Happy Sunday, and welcome back to another Bitcoin News in Review, where we feature some of the top stories of the week here on CryptoCoins News. This week, Bitstamp was hacked, resulting in the loss of nearly 19,000 bitcoins, Josh Garza of GAW Miners and PayCoin challenged the Litecoin Association director to a public debate, the bitcoin price continued to fall, and more. Keep scrolling for this week’s top stories.
Bitstamp Temporarily Goes Offline Due to Wallet Breach
Early this week, popular bitcoin exchange Bitstamp halted withdrawals and deposits due to a wallet breach. The exchange lost nearly 19,000 bitcoins, about 12% of all its reserves. Many bitcoiners quickly started comparing Bitstamp to Mt Gox, and feared for the worst. However, Bitstamp quickly confirmed the coin loss, and assured users that the exchange would be back online soon. Bitstamp didn’t exactly relaunch in the given timeframe, but the exchange is now back online with multi-sig security. Bitstamp offered the following statement explaining the long hiatus:
We took the decision to rebuild our systems from the ground up from a secure backup for a few reasons. By redeploying our system from a secure backup onto entirely new hardware, we were able to preserve the evidence for a full forensic investigation of the crime. We have also taken this time to implement a number of new security measures and protocols so that customers can resume using Bitstamp with full confidence and trust. While this decision means we have not been able to provide you with services for a number of days, we feel this extra measure of precaution was in the best interest of our customers.
Josh Garza Challenges Litecoin Association Director to Public Debate
This week continues the PayCoin/GAW Miners controversy. GAW’s CEO Josh Garza has challenged Litecoin Association director Andrew Vegetabile to a public debate in response to Litecoin asking to be delisted from Coin-Swap. Coin-Swap is a cryptocurrency exchange that was recently acquired by GAW Miners. After hearing about the transfer of ownership, Andrew quickly asked for Litecoin to be delisted due to ethical concerns about association with GAW Miners. While Coin-Swap did delist Litecoin, Garza responded with an emotional appeal, stating:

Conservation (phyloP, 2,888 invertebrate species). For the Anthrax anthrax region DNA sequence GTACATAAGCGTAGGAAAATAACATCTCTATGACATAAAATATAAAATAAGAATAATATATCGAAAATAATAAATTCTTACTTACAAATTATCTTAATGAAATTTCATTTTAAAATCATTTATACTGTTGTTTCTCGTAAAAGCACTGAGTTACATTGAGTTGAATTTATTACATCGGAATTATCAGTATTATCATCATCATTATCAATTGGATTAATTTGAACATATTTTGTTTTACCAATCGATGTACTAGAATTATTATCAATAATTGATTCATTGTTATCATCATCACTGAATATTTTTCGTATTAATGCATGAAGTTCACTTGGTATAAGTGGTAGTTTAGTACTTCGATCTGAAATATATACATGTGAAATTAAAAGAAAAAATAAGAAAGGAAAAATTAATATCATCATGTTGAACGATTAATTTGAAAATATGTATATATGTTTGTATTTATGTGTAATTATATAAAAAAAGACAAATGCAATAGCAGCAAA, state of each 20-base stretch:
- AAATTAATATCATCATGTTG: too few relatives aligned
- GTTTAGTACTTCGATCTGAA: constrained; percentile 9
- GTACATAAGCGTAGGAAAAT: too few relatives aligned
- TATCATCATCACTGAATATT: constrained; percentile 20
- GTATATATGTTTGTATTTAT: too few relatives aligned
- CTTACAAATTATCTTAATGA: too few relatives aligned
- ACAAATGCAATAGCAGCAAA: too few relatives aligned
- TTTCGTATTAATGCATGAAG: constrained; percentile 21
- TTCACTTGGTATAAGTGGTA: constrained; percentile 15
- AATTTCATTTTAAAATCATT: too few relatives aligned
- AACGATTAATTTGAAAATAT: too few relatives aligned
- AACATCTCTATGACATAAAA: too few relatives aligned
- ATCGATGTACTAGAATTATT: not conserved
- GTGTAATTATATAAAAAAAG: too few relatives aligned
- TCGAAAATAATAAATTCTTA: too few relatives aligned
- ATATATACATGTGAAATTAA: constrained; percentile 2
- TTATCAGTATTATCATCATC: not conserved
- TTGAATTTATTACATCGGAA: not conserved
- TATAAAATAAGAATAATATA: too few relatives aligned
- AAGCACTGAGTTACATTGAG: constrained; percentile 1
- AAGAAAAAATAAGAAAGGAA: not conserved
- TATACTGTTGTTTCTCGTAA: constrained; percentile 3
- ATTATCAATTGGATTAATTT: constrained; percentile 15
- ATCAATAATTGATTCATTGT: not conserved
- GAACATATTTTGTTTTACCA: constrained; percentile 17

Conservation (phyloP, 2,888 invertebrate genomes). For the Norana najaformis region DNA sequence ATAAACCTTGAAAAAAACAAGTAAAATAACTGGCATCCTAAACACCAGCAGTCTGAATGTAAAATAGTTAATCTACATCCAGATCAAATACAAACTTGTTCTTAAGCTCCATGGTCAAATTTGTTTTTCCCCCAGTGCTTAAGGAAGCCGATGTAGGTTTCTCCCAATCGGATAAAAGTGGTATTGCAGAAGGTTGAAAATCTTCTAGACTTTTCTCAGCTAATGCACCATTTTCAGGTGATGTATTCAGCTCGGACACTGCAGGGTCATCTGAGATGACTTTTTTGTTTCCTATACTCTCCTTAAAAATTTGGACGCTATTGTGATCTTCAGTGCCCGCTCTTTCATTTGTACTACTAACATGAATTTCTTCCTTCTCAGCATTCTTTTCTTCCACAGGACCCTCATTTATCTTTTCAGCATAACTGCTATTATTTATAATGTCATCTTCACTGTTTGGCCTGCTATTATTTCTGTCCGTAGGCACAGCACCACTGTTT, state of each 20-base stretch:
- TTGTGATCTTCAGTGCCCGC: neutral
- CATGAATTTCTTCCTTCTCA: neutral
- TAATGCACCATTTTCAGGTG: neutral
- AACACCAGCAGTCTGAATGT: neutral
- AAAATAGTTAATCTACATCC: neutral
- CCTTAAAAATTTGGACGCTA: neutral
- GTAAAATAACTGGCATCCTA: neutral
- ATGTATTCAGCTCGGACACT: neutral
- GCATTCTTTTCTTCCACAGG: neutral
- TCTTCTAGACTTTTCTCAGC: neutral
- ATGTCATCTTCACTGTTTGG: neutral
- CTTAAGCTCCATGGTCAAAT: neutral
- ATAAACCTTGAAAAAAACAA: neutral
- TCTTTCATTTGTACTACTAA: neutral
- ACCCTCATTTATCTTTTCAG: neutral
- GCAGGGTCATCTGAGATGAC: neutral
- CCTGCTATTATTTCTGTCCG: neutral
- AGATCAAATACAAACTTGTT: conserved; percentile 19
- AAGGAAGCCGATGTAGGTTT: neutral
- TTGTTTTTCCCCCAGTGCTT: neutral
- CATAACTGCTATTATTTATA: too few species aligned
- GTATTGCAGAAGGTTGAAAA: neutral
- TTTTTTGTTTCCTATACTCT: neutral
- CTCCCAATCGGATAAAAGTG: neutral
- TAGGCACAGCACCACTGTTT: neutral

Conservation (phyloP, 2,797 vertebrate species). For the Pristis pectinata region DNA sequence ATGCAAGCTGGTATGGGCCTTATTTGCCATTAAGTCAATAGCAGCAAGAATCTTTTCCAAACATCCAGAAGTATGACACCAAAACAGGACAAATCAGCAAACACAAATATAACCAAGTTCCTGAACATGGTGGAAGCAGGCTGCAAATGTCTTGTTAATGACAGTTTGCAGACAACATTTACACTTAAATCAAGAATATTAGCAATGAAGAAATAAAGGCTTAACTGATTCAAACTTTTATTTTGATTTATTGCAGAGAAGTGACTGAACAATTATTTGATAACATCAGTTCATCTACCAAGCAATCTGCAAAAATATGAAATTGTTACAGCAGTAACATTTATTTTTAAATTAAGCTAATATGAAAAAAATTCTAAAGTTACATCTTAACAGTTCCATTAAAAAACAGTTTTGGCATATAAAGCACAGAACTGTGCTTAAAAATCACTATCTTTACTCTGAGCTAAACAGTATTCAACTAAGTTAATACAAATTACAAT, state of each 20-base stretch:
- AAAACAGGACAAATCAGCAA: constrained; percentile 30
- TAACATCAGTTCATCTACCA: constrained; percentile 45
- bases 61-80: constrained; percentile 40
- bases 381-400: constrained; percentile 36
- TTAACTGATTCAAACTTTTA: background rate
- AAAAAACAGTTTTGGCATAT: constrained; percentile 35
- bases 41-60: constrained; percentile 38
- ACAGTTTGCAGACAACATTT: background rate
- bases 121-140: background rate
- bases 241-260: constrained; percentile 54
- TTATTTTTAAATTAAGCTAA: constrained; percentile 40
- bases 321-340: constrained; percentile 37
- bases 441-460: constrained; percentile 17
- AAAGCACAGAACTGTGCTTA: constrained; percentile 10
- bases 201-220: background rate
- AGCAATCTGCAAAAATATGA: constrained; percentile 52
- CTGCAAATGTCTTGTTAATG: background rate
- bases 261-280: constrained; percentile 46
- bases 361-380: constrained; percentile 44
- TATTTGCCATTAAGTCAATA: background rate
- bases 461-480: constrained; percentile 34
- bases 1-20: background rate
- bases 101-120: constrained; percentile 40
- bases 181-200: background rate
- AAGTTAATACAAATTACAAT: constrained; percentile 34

“The worst part is this: look how this looks to those who are outside our industry,” he said. “Instead of a thriving, diverse set of philosophies, currencies and technologies, they constantly see bickering and bashing on top of the bad news of Silk Road takedowns and scam companies. It is disappointing to see it take us backwards. We need to be working together even if we don’t agree. It is wrong, and it is sad.”
“I challenge Andrew to an open public debate in person online any time to discuss how this kind of action is bad for our industry and all the coins out there. If he asked the Litecoin community as a whole and had a vote, would the Litecoin users want a new place to use their coins and support their choice of currency? I think yes, they would.”
For those who haven’t kept up with the GAW controversy, PayCoin is an altcoin created and marketed by GAW Miners that was supposed to have a $20 price floor among other things. Yet despite the company’s promises, the price fell below $20, and GAW was accused by some of running a scam. Josh Garza plans to address the community’s concerns at The North American Bitcoin Conference in Miami, and has revealed a direct response to the $20 Paycoin price floor.
At the time of this writing, one bitcoin is worth ~$267 USD, continuing the downwards price trend of recent weeks. CCN’s latest price analysis suggests that the price may continue to decline in the coming weeks, perhaps reaching as low as $200. What do you think? Will you buy some BTC now that the price is low? Or will you be selling?
How to Launder Stolen Bitcoins
This week, someone stole nearly 19,000 bitcoins (~$5 million) from bitcoin exchange Bitstamp. However, what if the hacker wants to spend the stolen coins? Every single bitcoin transaction is publicly recorded on the blockchain. This means that any transaction he/she makes can be traced. What’s the point of stealing so many coins if you can’t even use them? Well, it turns out there are several ways to launder stolen bitcoins.
Note: CCN does not endorse stealing or money laundering. This article is provided purely for educational purposes. Furthermore, the same techniques used to launder bitcoins can be used to give yourself more privacy with your LEGITIMATELY obtained bitcoins as financial privacy is not a crime.
That’s all for this week. To stay up to date with the latest cryptocurrency news, be sure to follow us on Twitter.Follow us on Telegram or subscribe to our newsletter here.
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